Calisteel: Love Heinz's statute of limitations question! Here's an additional one: What's the biggest issue holding back the offense from reaching its potential? Is it inconsistent surrounding weapons beyond the three Bs (perhaps soon to be four again this next season)? Or is it the playcalling of our OC? Or him trying to make something of Ben that he is not? Or is it Ben? Or is it simply mostly attributable to bad luck/untimely circumstances?

JW: Well, I wrote a story for Pro Football Weekly the week of the AFCGG saying that the Steelers MUST find another WR somehow, some way to avoid what I thought were the longest odds they've ever faced in a playoff game. I've written plenty of those stories questioning how this team could win without secondary or tertiary weapons, and that it would all blow up on them when they met true quality. So, if you had been reading my stuff, you know where I stood, and where I stand. Not that I'm placing the blame on guys like Eli Rogers, Jesse James and Cobi Hamilton. They came from out of nowhere and developed at breakneck paces. Those players and the team will be the better for this experience in years to come. But, that offense at that time needed a veteran threat opposite Antonio Brown in the worst way. That all came to a realization in New England, where Sammie Coates didn't extend his arms for one touchdown, Hamilton dropped another touchdown and Rogers fumbled to give the Patriots a touchdown. Bell's injury crippled their chances further and not scoring at the goal line cost them another four points. This, after a nine-game win streak, so you tell me what's wrong with the offense. Let the rest of the media -- who've been railing at Todd Haley ever since they surmised he was hired because his dad used to work for the Steelers -- find some other nonsense other than what's so obvious, at least to me.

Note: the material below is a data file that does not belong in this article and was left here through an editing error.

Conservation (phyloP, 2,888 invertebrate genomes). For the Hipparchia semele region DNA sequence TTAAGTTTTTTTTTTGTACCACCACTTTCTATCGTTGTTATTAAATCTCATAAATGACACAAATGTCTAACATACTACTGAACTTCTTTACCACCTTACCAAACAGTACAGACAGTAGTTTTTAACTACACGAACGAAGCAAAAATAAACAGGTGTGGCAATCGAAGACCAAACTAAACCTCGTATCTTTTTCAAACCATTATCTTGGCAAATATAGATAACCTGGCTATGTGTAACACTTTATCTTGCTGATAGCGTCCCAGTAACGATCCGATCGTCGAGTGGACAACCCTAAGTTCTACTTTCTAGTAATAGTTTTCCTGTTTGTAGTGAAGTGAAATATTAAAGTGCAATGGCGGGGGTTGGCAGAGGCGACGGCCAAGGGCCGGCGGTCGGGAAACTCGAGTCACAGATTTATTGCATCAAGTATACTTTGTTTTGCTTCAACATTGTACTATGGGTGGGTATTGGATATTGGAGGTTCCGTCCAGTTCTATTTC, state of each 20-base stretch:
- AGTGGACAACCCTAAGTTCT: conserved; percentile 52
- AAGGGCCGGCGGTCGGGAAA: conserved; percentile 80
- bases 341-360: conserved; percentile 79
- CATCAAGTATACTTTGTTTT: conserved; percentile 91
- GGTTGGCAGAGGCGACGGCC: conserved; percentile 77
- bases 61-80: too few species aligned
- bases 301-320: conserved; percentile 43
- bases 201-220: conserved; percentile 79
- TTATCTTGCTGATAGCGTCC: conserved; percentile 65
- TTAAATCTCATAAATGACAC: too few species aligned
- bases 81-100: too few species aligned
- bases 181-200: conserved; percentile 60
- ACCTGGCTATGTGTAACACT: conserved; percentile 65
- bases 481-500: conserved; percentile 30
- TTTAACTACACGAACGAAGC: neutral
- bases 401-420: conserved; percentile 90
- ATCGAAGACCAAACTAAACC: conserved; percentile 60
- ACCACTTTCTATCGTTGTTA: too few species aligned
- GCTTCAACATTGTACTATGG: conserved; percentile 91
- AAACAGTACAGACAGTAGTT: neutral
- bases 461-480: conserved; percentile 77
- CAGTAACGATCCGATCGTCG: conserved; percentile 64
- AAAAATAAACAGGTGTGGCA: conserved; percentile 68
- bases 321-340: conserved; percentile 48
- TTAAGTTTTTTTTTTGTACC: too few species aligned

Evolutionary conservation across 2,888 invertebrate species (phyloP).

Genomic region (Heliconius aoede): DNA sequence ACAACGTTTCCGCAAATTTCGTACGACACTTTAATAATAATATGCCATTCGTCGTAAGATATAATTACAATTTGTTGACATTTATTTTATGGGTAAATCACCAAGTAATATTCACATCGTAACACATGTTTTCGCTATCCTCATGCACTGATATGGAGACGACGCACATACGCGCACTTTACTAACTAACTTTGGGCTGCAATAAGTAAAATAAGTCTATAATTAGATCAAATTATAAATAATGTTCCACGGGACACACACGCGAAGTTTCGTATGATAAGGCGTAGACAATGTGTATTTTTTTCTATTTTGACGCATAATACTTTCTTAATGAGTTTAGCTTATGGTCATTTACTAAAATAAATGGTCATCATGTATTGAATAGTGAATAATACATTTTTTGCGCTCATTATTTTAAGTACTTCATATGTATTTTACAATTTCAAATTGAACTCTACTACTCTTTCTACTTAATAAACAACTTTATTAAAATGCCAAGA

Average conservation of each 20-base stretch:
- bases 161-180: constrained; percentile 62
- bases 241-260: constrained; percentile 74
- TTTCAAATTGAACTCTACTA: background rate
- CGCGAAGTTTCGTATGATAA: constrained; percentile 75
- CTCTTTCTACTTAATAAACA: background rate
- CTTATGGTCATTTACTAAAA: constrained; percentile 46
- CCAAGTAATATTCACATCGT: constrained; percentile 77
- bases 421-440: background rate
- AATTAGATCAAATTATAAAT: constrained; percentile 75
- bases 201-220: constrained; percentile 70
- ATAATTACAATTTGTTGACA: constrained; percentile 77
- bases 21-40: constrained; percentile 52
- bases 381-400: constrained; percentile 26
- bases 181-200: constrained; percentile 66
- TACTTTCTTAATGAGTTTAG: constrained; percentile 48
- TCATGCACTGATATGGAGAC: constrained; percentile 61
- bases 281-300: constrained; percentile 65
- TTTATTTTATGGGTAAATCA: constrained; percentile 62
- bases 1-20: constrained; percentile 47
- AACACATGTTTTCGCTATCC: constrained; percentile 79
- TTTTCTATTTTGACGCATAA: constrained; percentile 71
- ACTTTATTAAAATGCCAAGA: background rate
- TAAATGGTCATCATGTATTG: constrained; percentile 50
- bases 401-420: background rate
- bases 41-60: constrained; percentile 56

Heinzsight: What has changed in the way the Steelers attribute QB pressures? Very stark difference in totals between when Dick LeBeau was here and now under Butler. Different guy doing the grading? And who? Or new/different criteria? Something has dramatically changed, and it isn't talent.

JW: Well, let's look back at the last five years. In 2012, the leader of 148 team pressures was Brett Keisel with 40. In 2013, Cam Heyward (31), Jason Worilds (27) and Keisel (26) led a team credited with 151 total pressures. In 2014, Heyward had 21 and Worilds had 18 of a team total 103 pressures. In 2015, James Harrison and Heyward led with 13 pressures each for a team with 84 total pressures. And last season, Tuitt led the 92 team pressures with 14. The numbers from 2012-13 were slashed by 41 percent in 2015-16. Butler replaced LeBeau on Jan. 13, 2014, so perhaps those 2014 numbers were a combination of LeBeau keeping track during the season and Butler reigning in those totals in post-season film review. I can't explain the hows, but I think you're spot on with your assessment of the whos.

FlpDzl: Realistically, what positions/players, if you know them, can we expect to come in or at least be addressed through free agency?